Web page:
Caught on the wrong side of the Gorge
Trip Start Mar 17, 2012
80Trip End Jun 26, 2012
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We scoff off the last of our breakfast food, pack the car and head west for our next adventure.
On the road we pass some interesting sights. I have set the GPS to scenic again (thought I would give it a second chance) and all is going well. An hour or so into the drive on our way to Quechee Gorge we are given the instruction to make a left turn from the highway up a mountain pass road. Not a problem I thought, expecting this short cut over the ranges to be a scenic drive through the trees. The road was narrowing, climbing, twisting, turning and changing from asphalt, to dirt, to stone, to rock
There was no right turn, there was no left turn and the track in front of us had a great big timber barrier that indicated that we could go no further. At this point we were at the top of wherever we had come and the view was spectacular. I reasoned 'that was worth coming to look at!', however like the proverbial fish that got away, I was not going to get out and take a picture of my prize vista, lest that imaginary man akin to the one out of Deliverance appear.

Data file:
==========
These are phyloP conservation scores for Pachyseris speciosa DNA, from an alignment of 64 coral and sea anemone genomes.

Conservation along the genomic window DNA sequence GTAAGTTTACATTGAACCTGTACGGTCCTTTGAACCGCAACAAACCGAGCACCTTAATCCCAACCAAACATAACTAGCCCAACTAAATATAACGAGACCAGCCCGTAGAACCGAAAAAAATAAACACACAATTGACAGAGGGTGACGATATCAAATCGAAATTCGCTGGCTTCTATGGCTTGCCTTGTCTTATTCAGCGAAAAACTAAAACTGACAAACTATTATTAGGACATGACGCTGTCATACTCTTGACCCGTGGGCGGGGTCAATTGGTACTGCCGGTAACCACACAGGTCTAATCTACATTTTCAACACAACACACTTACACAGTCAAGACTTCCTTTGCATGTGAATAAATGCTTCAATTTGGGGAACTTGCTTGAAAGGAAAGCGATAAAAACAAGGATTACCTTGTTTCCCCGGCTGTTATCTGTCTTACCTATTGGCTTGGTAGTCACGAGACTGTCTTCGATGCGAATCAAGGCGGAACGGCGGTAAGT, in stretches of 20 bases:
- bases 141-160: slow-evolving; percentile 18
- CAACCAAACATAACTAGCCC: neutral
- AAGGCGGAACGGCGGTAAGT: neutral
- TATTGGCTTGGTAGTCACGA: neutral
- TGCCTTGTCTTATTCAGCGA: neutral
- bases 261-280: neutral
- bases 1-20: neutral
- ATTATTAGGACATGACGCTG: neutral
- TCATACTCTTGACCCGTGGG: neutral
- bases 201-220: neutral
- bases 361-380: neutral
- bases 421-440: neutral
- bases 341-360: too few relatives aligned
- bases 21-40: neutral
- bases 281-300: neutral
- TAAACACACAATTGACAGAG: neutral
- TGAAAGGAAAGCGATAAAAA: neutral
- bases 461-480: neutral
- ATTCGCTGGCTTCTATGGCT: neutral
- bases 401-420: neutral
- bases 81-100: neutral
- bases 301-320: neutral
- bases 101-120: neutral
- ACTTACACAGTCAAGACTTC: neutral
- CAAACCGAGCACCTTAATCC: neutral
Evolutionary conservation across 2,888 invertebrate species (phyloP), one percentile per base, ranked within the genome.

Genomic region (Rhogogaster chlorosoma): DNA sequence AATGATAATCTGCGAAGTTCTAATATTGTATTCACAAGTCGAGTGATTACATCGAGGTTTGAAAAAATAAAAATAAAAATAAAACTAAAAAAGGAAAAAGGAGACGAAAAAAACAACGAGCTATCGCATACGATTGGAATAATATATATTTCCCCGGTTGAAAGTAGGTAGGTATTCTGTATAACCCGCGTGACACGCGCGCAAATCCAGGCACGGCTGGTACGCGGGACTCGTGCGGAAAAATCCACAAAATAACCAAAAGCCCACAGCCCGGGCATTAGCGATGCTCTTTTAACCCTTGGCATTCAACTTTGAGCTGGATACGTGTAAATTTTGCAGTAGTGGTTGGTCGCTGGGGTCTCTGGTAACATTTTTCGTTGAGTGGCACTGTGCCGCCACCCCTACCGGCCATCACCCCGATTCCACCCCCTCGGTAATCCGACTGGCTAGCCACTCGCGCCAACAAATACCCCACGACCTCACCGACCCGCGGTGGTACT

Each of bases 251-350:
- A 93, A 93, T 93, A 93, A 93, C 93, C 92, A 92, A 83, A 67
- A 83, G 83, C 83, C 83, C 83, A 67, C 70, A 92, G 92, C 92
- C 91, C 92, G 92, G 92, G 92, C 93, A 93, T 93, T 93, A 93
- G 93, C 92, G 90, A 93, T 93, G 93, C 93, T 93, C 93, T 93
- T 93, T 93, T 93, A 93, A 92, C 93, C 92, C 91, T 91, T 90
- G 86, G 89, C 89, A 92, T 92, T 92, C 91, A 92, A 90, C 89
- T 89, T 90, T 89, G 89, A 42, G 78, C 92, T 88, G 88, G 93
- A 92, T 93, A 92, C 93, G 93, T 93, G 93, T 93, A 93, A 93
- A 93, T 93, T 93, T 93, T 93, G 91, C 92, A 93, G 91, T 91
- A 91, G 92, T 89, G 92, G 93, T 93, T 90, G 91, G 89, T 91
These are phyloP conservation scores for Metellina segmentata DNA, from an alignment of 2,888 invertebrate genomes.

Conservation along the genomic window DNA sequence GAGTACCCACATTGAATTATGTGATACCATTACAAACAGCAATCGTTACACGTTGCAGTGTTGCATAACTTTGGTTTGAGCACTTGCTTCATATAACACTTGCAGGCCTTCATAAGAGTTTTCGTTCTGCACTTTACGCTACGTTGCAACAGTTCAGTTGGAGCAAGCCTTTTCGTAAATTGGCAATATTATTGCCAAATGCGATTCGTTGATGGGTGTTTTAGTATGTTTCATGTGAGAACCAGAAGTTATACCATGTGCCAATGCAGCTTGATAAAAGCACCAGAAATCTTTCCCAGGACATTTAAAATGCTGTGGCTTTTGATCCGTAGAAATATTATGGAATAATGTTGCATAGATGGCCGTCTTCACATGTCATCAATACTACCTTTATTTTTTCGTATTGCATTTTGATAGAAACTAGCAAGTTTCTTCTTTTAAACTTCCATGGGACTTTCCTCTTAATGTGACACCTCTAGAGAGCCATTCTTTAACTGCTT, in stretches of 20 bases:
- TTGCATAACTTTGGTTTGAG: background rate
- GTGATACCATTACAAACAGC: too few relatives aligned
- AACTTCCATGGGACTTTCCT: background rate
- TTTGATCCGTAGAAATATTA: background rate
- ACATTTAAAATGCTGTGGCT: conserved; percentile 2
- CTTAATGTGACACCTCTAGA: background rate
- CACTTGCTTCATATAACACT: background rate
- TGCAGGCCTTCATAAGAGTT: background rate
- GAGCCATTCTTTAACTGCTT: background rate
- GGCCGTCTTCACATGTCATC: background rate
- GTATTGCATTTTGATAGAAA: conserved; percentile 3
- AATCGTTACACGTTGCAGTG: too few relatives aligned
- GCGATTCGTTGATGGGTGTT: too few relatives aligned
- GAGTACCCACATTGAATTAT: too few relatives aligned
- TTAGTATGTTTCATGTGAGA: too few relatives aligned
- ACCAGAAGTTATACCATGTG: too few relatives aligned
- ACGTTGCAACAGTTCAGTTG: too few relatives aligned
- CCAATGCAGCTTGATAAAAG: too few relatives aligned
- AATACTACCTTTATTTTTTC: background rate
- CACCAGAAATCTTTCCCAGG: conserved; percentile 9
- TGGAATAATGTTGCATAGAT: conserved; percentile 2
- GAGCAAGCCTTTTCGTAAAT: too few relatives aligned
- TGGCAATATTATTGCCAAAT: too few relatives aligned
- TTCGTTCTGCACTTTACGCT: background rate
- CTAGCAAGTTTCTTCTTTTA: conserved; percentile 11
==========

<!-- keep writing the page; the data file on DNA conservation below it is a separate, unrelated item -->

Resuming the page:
I wheeled around my red rocket and backtracked to the highway as fast as I dared drive. After another hour or so of the GPS trying to take us up a variety of mountain passes I had had enough. I studied the settings on the program and whilst the brain was ticking over I suddenly had an AHAA!! moment. If you set 'scenic' and allow 'highways' it would make sense that mountain passes would not be on the itinerary of 'scenic' unless it was a last resort to move forward.
Life was now a whole lot less stressful.
We pass a Maple products roadside hut. It works on the Honour System. Take what you like and leave the money in a box. We bought some maple syrup candy (just to support the local trade!). We saw our first Vermont covered bridge and lots of nice timber cottages along the way.
We arrived into Quechee Gorge and followed the Ottauquechee River meandering through the Quechee Gorge State Park. The Gorge is 162 feet deep with jagged chunks of schist rock which protrude from the walls.
It was always the intention to cross back onto the highway side of the river over the Taftsville Covered Bridge, and then continue our journey to Woodstock (in Vermont). It was definitely Murphy's day today. The bridge was out for repairs. The choice was to return about 5 miles back to the highway at the start of the State Park, or continue along a dirt and rock track by the river until the township of Woodstock was reached and a river crossing could be made. By this stage I am thinking how bad could it be - certainly no worse than a mountain goat track with snow on it. We propelled our rocket forward and in no time could see the outline of a bridge coming into view.